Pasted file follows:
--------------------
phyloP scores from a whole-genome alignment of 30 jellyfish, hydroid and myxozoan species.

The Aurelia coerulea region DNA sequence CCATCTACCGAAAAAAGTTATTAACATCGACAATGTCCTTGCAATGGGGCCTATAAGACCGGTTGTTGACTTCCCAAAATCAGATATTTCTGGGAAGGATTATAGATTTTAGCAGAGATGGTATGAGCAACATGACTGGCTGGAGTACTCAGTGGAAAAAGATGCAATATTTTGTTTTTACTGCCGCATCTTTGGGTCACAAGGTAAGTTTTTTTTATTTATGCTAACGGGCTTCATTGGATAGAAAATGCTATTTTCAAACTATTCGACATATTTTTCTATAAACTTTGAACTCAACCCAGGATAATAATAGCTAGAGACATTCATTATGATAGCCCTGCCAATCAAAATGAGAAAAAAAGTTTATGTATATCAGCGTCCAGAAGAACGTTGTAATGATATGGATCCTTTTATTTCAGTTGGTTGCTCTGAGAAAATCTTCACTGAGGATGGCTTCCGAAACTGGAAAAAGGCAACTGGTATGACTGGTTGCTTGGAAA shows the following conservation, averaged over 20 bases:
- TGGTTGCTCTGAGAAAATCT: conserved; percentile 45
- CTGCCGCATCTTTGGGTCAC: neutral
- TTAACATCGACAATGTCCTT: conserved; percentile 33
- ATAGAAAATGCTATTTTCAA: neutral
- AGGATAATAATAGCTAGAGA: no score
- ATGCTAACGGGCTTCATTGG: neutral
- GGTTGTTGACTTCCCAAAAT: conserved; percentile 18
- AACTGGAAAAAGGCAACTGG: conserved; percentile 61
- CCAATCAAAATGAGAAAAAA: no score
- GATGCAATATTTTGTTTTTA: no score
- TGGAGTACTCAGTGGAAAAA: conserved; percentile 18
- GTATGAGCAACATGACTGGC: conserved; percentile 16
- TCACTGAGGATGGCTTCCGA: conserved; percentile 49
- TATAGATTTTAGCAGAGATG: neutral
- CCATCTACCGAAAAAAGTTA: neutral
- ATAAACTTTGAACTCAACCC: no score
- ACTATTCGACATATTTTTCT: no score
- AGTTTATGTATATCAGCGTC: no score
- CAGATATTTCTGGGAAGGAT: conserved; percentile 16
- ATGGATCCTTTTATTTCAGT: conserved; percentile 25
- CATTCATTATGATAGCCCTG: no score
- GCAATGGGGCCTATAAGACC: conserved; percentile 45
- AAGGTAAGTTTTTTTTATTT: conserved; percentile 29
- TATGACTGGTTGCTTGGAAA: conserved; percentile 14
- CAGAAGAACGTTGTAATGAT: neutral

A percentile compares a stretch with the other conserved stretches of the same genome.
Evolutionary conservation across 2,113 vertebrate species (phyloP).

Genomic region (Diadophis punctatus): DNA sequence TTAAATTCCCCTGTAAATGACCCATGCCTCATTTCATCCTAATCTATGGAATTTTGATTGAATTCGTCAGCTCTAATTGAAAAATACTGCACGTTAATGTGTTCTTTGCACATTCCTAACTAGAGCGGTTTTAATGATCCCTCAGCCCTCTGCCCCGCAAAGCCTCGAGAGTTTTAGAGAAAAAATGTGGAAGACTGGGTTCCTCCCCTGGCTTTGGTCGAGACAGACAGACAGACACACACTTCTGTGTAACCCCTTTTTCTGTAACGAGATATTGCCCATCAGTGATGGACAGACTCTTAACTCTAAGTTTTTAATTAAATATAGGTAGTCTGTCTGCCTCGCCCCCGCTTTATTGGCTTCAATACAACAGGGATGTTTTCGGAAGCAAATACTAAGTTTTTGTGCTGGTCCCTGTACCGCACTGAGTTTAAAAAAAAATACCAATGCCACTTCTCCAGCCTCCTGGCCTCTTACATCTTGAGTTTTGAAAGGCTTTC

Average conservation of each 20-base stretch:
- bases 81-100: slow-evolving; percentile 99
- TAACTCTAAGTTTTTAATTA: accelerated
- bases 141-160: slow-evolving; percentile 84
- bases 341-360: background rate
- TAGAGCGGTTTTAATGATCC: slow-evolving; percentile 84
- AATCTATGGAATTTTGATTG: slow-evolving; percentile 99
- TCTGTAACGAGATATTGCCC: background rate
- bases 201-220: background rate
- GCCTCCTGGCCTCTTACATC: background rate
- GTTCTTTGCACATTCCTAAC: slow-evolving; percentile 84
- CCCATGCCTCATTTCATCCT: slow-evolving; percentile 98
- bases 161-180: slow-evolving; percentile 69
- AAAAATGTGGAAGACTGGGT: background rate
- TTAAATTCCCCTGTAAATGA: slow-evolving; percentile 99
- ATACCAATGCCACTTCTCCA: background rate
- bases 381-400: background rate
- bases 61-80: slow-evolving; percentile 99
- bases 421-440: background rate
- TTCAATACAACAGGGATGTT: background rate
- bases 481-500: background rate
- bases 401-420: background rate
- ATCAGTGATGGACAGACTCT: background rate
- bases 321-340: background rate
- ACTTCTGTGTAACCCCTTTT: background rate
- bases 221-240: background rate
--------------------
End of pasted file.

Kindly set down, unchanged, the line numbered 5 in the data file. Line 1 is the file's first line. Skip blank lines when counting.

- TTAACATCGACAATGTCCTT: conserved; percentile 33